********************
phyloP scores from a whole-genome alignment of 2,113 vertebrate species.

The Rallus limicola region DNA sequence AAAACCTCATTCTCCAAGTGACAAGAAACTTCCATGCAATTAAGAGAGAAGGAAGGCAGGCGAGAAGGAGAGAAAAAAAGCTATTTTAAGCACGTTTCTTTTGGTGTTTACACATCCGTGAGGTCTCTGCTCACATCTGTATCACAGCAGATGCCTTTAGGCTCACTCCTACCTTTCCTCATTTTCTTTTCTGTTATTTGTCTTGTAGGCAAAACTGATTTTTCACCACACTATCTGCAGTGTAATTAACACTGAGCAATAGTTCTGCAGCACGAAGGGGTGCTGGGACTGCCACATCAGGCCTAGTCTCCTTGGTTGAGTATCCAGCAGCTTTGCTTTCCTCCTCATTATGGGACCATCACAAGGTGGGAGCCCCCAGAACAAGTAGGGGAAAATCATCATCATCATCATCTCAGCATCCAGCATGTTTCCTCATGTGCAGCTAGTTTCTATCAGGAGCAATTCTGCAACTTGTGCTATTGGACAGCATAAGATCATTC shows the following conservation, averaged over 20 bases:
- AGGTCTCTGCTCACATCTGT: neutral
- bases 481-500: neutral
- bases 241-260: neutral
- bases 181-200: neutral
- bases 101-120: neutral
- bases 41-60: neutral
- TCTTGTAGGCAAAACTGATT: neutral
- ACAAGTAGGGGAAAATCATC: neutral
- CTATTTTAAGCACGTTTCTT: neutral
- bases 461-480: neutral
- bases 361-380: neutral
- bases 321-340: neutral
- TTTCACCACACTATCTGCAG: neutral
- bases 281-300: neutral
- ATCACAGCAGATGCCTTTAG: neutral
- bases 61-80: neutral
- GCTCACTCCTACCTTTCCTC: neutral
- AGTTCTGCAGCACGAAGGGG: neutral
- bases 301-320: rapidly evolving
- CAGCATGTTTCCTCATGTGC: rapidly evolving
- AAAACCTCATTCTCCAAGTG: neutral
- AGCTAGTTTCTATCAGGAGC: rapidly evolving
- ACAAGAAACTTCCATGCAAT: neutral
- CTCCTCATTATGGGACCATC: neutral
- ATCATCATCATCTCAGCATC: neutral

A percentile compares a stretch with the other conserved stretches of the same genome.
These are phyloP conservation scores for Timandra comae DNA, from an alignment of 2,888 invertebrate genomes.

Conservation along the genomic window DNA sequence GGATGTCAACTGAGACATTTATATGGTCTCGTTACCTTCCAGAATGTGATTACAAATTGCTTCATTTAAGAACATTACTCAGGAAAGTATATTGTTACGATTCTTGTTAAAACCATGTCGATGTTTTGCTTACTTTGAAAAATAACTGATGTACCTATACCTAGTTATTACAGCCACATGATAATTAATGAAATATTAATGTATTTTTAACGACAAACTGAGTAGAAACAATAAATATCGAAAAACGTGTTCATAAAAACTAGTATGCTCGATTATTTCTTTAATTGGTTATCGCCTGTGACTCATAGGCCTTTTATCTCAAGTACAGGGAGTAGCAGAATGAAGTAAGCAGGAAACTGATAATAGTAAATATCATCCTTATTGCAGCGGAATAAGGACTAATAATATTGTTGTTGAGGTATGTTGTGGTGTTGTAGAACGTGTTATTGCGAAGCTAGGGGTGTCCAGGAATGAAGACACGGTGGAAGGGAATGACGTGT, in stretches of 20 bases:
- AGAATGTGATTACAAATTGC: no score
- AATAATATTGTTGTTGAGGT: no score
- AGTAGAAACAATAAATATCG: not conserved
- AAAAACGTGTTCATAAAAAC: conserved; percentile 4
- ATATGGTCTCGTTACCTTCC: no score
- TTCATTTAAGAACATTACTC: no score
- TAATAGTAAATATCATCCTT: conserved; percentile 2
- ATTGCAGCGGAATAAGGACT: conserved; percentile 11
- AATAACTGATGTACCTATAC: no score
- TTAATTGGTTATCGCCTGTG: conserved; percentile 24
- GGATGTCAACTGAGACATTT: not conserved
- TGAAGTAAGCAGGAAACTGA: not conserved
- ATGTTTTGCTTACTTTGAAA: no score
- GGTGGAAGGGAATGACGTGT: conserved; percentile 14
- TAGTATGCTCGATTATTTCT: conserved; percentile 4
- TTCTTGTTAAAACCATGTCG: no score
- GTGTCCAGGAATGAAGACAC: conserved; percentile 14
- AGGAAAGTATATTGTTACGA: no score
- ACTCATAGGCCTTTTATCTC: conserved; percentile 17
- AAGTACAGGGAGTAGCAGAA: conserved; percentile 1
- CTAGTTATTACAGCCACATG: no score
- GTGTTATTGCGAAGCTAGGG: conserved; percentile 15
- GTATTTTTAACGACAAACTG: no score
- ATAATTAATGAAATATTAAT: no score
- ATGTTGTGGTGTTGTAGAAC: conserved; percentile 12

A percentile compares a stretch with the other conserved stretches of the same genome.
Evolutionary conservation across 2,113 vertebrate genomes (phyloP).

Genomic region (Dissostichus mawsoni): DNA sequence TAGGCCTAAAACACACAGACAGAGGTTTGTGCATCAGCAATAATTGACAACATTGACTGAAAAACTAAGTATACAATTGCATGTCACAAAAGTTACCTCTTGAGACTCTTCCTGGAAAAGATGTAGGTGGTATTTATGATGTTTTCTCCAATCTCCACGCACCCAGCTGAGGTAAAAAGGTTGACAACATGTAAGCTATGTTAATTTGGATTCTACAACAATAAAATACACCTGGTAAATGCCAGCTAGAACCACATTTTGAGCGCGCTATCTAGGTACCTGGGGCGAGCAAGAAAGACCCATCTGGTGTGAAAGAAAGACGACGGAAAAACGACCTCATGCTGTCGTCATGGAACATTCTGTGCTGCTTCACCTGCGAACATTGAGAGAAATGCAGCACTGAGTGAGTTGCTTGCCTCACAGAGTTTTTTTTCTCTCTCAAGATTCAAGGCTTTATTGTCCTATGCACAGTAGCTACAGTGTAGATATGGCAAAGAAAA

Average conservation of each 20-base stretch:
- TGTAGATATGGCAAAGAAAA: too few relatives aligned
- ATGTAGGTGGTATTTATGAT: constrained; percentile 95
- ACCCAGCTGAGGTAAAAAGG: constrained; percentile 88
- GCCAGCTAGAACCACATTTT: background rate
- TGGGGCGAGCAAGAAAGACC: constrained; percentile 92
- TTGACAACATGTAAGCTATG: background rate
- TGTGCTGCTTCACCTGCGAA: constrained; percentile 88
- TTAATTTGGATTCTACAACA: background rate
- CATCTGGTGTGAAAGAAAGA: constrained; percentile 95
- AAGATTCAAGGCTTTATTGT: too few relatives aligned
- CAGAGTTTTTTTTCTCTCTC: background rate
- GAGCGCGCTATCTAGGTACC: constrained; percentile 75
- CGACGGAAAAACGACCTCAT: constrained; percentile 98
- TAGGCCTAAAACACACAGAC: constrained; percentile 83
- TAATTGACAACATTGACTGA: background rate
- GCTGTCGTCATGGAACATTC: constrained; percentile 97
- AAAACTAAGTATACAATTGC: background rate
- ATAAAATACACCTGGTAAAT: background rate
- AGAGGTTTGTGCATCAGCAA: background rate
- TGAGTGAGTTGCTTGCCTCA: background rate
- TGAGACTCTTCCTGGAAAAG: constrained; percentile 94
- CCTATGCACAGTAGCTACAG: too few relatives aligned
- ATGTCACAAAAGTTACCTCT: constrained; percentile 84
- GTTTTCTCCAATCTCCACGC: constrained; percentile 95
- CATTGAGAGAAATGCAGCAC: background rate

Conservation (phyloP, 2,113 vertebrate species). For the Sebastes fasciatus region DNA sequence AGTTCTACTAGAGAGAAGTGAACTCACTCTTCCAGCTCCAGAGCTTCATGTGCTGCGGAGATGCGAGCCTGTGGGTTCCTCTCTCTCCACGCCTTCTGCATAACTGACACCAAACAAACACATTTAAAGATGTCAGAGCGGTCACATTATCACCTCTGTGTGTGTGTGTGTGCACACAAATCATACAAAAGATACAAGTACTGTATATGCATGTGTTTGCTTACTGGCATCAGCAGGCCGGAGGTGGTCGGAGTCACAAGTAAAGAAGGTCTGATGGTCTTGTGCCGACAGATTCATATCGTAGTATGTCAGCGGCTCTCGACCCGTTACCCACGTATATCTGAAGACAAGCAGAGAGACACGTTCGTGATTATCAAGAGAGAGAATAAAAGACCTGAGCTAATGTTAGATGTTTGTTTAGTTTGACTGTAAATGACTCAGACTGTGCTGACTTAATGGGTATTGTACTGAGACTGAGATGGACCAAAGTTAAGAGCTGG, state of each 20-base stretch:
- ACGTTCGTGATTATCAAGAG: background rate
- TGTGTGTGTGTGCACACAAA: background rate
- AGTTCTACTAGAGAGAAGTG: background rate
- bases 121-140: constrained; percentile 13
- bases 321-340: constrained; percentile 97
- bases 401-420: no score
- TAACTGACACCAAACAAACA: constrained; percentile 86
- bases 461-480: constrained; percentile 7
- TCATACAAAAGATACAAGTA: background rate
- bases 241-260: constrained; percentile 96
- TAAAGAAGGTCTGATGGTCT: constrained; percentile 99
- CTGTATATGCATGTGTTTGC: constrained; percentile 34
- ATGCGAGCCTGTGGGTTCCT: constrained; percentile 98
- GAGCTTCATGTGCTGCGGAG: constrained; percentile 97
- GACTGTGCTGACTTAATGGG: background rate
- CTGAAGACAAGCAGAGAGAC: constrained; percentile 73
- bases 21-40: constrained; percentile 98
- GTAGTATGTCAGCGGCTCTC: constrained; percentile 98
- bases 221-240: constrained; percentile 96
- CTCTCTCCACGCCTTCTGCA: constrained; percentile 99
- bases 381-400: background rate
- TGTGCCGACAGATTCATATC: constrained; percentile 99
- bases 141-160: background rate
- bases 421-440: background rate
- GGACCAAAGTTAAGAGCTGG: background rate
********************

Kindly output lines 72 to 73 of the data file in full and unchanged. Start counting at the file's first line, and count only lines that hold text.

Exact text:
- CGACGGAAAAACGACCTCAT: constrained; percentile 98
- TAGGCCTAAAACACACAGAC: constrained; percentile 83